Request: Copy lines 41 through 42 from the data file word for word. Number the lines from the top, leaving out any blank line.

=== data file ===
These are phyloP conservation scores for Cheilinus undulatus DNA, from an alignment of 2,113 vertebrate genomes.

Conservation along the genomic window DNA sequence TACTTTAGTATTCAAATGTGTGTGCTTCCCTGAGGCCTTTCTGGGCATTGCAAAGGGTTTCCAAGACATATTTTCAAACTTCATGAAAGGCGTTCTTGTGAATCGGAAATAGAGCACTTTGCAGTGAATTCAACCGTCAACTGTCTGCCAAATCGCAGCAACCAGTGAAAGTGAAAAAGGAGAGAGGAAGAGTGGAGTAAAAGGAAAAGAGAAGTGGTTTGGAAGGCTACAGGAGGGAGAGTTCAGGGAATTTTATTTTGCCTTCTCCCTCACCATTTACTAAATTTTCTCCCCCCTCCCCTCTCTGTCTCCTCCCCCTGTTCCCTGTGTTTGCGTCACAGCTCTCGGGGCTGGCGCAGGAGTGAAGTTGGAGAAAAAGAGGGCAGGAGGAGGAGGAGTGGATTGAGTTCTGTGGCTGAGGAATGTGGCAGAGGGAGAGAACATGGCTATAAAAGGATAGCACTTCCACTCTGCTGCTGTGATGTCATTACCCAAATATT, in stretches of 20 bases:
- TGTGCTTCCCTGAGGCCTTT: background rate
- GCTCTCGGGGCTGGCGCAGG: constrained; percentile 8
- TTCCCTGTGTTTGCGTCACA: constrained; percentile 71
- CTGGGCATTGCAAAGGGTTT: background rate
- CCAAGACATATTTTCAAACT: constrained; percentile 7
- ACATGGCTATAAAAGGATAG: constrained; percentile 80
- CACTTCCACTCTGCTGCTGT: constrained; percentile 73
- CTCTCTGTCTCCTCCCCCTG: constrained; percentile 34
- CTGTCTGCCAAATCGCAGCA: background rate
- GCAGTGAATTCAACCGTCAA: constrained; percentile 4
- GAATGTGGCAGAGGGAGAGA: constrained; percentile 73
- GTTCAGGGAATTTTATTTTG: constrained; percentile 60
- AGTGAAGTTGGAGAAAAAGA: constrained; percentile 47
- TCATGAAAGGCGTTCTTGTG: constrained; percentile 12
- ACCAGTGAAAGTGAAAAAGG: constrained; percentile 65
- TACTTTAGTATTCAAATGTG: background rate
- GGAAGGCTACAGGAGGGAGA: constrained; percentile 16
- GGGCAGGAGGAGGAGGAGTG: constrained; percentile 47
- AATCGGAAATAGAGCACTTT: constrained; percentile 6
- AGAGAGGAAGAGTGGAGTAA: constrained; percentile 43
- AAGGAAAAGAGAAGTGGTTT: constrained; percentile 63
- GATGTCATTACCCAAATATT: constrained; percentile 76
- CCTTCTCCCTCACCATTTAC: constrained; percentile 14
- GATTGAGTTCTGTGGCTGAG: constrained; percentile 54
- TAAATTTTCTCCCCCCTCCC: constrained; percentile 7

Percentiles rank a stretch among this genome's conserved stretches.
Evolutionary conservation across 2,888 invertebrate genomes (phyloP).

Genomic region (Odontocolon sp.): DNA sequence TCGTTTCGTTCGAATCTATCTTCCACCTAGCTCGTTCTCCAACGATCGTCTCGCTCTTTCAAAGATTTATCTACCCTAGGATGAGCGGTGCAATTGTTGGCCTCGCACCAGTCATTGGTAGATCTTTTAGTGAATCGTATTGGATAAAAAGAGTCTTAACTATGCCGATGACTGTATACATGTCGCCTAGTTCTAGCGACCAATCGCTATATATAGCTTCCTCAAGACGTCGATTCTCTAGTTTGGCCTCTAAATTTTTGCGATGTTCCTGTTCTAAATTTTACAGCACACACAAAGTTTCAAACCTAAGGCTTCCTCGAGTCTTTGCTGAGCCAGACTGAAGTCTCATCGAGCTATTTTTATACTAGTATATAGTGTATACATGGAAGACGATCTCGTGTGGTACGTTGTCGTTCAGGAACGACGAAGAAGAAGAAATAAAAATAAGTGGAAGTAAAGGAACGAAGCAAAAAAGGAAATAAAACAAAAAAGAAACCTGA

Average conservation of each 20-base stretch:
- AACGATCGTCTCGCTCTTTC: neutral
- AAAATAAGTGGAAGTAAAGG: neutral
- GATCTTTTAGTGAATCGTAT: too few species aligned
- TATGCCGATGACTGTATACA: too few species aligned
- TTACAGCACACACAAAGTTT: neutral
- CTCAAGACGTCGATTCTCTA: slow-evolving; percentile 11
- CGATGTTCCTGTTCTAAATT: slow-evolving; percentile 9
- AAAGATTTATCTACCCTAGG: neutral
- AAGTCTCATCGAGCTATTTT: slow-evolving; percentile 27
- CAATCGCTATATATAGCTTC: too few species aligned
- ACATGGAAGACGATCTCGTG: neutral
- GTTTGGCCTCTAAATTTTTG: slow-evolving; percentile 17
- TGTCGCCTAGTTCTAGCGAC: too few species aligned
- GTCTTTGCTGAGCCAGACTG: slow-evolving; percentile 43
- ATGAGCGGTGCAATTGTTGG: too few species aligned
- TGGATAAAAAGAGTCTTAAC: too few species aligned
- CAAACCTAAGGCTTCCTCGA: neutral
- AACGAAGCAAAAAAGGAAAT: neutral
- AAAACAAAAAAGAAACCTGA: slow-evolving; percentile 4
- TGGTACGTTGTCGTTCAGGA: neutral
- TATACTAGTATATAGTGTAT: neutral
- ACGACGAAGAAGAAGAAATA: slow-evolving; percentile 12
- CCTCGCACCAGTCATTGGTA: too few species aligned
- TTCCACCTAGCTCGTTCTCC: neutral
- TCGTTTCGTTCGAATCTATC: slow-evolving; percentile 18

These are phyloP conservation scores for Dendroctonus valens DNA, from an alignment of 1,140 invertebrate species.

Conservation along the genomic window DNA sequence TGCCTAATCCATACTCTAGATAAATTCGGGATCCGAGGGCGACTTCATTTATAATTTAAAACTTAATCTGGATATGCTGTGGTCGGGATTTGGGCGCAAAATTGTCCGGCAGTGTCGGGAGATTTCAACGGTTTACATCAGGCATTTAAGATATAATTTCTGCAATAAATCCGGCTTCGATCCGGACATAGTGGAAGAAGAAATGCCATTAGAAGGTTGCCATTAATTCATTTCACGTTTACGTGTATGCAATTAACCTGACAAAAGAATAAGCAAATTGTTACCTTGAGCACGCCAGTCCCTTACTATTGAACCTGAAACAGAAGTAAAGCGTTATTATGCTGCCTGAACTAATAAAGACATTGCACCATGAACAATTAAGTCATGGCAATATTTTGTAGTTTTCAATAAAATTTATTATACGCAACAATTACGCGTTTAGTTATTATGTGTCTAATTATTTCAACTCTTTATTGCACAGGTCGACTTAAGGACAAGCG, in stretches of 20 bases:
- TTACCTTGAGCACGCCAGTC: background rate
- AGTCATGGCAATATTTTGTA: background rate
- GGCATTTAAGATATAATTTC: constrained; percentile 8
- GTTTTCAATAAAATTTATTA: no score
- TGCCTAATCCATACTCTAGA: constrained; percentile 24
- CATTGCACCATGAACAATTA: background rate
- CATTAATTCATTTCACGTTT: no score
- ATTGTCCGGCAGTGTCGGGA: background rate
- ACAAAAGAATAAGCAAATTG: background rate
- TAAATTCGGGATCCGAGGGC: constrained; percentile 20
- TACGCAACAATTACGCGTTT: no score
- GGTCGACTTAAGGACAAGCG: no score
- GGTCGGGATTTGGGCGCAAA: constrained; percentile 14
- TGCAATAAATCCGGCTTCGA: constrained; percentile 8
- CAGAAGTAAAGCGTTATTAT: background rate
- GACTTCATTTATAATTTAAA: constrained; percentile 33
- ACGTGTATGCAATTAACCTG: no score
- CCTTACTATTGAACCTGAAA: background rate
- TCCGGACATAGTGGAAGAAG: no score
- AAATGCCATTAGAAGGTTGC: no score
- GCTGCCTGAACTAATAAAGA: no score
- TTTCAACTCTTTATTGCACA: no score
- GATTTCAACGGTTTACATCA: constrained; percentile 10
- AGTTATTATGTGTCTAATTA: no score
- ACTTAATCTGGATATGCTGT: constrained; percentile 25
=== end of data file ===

- CAATCGCTATATATAGCTTC: too few species aligned
- ACATGGAAGACGATCTCGTG: neutral